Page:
The ever-changing past Why all history is revisionist history

James M. Banner, 1935-

Book - 2021

History is not, and has never been, inert, certain, merely factual, and beyond reinterpretation. Taking readers from Thucydides to the origin of the French Revolution to the Civil War and beyond, James M. Banner, Jr.. explores what historians do and why they do it. Banner shows why historical knowledge is unlikely ever to be unchanging, why history as a branch of knowledge is always a search for meaning and a constant source of argument, and why history is so essential to individuals' awareness of their location in the world and to every group and nation's sense of identity and destiny. He explains why all historians are revisionists while they seek to more fully understand the past, and how they always bring their distinct minds,... dispositions, perspectives, and purposes to bear on the subjects they study.

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New Haven : Yale University Press [2021]
Main Author
James M. Banner, 1935- (author)
Physical Description
xi, 284 pages ; 24 cm
Includes bibliographical references and index.
  • Acknowledgments
  • Introduction
  • 1. Revisions Without End: The Origins of the American Civil War
  • 2. The Ancient Origins of Revisionist History
  • 3. Revisionist History in the Modern Era
  • 4. Varieties of Revisionist History
  • 5. Some Fruits of Revisionist History
  • 6. History and Objectivity
  • Index
Review by Choice Review

Banner's central contention is undeniable: although works on historiography abound, very few have delved deeply into either the subject or history of revisionism. This book masterfully addresses these lacunae and will become a modern starting point for future discussions of this topic. An early chapter on the shifting interpretations regarding the causes of the American Civil War demonstrates that understanding both the historian and her/his/their time is crucial for uncovering the origins, reception, and significance of a new outlook. Using the metaphor of geological strata, revisionism is seen as a layer, both dependent on what came before as well as something new and different (and, ultimately, superseded). This is followed by two chapters that survey major revisions of Western historical understanding (classical, Christian, Marxist, and modern) and a chapter that undertakes a basic typology of revision (e.g., philosophical, conceptual, evidence-based, method-driven). An exploration of the changing perspectives on the French Revolution, as well as on how museologists, historians, and the public disagreed over what to include in the display of the Enola Gay in the National Air and Space Museum, wonderfully illustrates how revisionism reflects and revises the present. Summing Up: Highly recommended. General readers through faculty. --Robert T. Ingoglia, St.Thomas Aquinas College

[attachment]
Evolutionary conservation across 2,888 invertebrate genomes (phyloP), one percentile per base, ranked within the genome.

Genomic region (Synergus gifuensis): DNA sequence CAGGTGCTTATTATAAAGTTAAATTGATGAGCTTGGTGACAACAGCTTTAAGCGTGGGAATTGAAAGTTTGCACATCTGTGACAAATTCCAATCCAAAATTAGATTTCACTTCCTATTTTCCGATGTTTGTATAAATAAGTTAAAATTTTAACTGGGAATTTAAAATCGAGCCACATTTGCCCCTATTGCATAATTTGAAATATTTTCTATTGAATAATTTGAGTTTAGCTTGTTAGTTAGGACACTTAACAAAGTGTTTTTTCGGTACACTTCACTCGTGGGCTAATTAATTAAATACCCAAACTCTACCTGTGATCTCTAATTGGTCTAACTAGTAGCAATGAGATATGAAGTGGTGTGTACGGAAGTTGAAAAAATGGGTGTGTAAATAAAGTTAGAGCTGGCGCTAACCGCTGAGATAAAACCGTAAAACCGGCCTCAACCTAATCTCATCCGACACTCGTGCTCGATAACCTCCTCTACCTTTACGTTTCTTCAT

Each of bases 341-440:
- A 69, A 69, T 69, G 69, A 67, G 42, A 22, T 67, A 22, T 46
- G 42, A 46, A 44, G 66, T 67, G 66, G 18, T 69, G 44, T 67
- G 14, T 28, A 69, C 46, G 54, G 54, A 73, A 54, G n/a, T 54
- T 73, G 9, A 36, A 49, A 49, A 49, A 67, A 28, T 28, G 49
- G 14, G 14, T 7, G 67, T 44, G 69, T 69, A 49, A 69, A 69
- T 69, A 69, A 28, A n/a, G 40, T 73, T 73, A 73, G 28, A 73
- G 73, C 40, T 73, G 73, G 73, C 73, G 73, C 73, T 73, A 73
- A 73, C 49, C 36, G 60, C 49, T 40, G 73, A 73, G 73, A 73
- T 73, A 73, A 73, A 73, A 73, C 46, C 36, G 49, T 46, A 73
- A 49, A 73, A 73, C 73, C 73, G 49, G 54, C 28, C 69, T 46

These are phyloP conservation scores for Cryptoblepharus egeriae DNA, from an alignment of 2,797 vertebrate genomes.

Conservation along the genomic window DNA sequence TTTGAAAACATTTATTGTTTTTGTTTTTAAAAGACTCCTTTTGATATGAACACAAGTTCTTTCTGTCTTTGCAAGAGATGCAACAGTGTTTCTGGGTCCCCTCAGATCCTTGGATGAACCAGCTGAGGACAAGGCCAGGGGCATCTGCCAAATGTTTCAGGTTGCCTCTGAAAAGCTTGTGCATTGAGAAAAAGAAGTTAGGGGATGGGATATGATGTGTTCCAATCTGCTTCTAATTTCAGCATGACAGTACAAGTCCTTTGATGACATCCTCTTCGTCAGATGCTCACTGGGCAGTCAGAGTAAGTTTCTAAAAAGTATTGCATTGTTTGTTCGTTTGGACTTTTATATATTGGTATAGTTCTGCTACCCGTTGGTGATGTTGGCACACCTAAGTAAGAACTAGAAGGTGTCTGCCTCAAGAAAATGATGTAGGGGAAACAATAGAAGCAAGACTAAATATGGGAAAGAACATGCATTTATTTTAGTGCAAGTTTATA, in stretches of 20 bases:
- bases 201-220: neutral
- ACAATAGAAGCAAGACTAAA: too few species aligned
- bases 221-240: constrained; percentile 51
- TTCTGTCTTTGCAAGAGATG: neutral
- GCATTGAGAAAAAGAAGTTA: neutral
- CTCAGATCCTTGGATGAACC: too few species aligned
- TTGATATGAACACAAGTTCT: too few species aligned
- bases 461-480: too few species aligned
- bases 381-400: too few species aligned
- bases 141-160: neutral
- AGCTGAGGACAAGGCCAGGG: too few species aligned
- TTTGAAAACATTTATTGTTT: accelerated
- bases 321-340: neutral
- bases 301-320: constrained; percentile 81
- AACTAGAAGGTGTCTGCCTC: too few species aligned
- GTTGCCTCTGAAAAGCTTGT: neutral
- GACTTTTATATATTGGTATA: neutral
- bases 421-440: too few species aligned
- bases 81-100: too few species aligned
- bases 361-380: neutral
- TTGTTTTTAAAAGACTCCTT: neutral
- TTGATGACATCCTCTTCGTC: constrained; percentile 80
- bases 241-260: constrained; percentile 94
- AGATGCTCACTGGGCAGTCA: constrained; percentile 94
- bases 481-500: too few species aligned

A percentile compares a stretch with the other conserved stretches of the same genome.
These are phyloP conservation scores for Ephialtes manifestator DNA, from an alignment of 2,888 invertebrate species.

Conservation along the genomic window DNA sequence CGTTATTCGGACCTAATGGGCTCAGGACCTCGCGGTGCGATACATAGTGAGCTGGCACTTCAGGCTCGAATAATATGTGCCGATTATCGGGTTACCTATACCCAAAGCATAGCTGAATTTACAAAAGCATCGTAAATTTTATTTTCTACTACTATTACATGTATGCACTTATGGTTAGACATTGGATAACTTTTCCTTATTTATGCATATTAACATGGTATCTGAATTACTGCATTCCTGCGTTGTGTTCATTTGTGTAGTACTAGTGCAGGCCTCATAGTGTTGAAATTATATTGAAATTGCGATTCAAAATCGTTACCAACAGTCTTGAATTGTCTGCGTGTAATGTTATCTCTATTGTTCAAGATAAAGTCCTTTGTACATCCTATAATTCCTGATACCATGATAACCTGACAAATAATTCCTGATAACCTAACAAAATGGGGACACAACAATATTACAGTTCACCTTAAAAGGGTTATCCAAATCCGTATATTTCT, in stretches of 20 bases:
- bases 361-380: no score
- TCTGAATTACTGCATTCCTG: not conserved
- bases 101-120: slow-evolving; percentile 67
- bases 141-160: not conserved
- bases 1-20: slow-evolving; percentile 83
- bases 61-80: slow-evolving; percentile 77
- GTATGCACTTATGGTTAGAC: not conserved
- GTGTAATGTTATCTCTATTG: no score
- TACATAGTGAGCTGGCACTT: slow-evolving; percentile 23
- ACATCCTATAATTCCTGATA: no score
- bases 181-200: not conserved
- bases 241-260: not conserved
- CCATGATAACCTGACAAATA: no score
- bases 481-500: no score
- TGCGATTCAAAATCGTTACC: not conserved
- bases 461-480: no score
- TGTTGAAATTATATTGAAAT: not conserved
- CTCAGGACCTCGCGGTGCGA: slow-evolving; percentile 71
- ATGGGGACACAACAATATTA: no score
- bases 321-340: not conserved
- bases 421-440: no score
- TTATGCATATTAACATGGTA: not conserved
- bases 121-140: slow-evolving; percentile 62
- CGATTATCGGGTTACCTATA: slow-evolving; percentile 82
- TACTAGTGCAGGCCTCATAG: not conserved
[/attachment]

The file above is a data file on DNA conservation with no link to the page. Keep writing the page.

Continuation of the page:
Copyright American Library Association, used with permission.
Review by Kirkus Book Review

A rallying cry in favor of historians who, revisiting past subjects, change their minds. All history responsibly practiced, writes Banner--a former professor at Princeton and founder of the National History Center of the American Historical Association--is properly revisionist, acknowledging that "historians' understanding of major subjects have almost never stood still." That understanding runs athwart of some readers and interpreters of history--e.g., Supreme Court Justice Clarence Thomas, for one, who remarked that he was going to spend a summer reading about the history of slavery, but "not the 'revisionists.' " It is the revisionists, however, who have given us the modern and prevailing view that the Civil War was fought less over states' rights than over slavery. That view morphed through the "Lost Cause" theories of the Southern agrarians, which "were by no means out of keeping with the general conservative intellectual mood of much of the country," and the anti-capitalist leanings of Charles and Mary Beard, whose book, The Rise of American Civilization, was required reading a century ago. Historians today give primacy to slavery while allowing "many other, less fundamental immediate triggers of the conflict" to the roster. Other topics of revisionist dissection include the French Revolution, which has been attributed to "monarchical despotism" and "an aroused working class" alike; and the atomic bombings of Hiroshima and Nagasaki, viewed as both necessary in saving the lives of American soldiers and ending World War II and as a horrific and racist act that is essentially indefensible. With a nod to the distant past, Banner contrasts the historiographic leanings of Herodotus and Thucydides, the former a storyteller who crafted grand moral tales about the struggle between Eastern tyranny and Western democracy, the latter "someone caught up in the events he sought to understand." In clear, occasionally dry prose, Banner, who has been teaching and writing history for more than five decades, capably defends a method that turns on "fidelity to fact and independence of judgment." Rewarding reading for serious students of history. Copyright (c) Kirkus Reviews, used with permission.

Copyright (c) Kirkus Reviews, used with permission.